Press Relaes, Sept 12, “The National Transportation Safety Board determined Tuesday that a truck driver’s failure to yield the right of way ( a fact )and a car driver’s inattention due to overreliance on vehicle automation ( a deduction among several others that can easily be made, including: the failure to yield was so egregious that there was nothing that he could do about it except lift his arms to protect his head and he wasn’t inattentive. What the truck was doing was so absurd, it wasn’t believable. ) are the probable cause of the fatal May 7, 2016, crash near Williston, Florida…” Read carefully as well as links below. Hmmmm… Wow! Seems as if NTSB has decided to use this crash as a platform to weigh-in on automation. A fact and a questionable deduction are given equal weight in reaching ‘probable’ cause. Interesting Probability Theory going on here. “… Findings in the NTSB’s report include:
- The Tesla’s automated vehicle control system was not designed to, and could not, identify the truck crossing the Tesla’s path or recognize the impending crash. Therefore, the system did not slow the car, the forward collision warning system did not provide an alert, and the automatic emergency braking did not activate. ” This is an enormously damaging finding that should motivate the NTSB to investigate ALL of the forward collision warning and emergency braking systems that are on the market today. Are any of them designed and do any of them work in cutoff situations?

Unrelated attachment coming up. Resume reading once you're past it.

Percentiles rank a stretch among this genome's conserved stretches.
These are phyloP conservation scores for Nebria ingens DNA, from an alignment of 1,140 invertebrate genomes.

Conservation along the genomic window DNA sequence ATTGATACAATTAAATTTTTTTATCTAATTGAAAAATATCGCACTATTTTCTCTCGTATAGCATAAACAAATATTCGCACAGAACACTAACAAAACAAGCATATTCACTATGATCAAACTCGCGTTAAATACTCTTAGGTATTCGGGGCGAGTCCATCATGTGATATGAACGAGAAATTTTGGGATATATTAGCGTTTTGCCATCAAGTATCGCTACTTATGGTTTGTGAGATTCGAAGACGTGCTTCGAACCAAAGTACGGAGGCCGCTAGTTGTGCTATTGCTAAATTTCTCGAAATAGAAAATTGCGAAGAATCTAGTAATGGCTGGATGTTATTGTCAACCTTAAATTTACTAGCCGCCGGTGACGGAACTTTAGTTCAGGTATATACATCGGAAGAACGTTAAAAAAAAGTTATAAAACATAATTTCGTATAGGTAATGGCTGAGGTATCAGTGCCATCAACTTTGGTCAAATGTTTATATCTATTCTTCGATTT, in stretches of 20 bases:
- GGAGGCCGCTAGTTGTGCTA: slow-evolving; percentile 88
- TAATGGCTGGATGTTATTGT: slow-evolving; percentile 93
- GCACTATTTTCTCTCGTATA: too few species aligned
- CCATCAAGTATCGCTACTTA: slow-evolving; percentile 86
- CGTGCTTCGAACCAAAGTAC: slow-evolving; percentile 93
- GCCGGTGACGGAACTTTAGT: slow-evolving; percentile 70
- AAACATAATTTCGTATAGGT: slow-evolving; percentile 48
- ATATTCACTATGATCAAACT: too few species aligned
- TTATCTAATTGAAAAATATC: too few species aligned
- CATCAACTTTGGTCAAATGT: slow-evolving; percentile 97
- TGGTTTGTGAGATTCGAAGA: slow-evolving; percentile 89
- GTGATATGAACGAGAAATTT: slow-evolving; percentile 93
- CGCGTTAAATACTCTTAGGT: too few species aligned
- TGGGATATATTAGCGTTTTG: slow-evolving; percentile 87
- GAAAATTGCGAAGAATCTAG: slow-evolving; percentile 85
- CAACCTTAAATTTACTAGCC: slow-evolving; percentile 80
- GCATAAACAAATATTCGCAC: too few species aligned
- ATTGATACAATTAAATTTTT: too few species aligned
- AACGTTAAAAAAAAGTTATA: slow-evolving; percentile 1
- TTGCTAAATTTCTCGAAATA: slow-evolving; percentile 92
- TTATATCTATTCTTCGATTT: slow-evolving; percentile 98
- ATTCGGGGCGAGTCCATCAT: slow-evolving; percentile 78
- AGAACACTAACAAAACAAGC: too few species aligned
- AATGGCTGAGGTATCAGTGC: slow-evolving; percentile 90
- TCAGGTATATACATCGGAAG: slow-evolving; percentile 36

- …, highway design … were not factors in the crash. The turn lanes at this intersection have no traffic control devices, or signs (yield or stop) to discourage the running of the turn. This isn’t a design issue? Doesn’t seem as if the NTSB considered that maybe, because there was no traffic or ???, the truck driver ran the turn wide, crossing Brown’s lane at maybe even 590 ft/sec.
…The NTSB issued a total of seven safety recommendations based upon its findings, with one recommendation issued to the US Department of Transportation, three to the National Highway Traffic Safety Administration, two to the manufacturers of vehicles equipped with Level 2 vehicle automation systems, and one each to the Alliance of Automobile Manufacturers and Global Automakers. …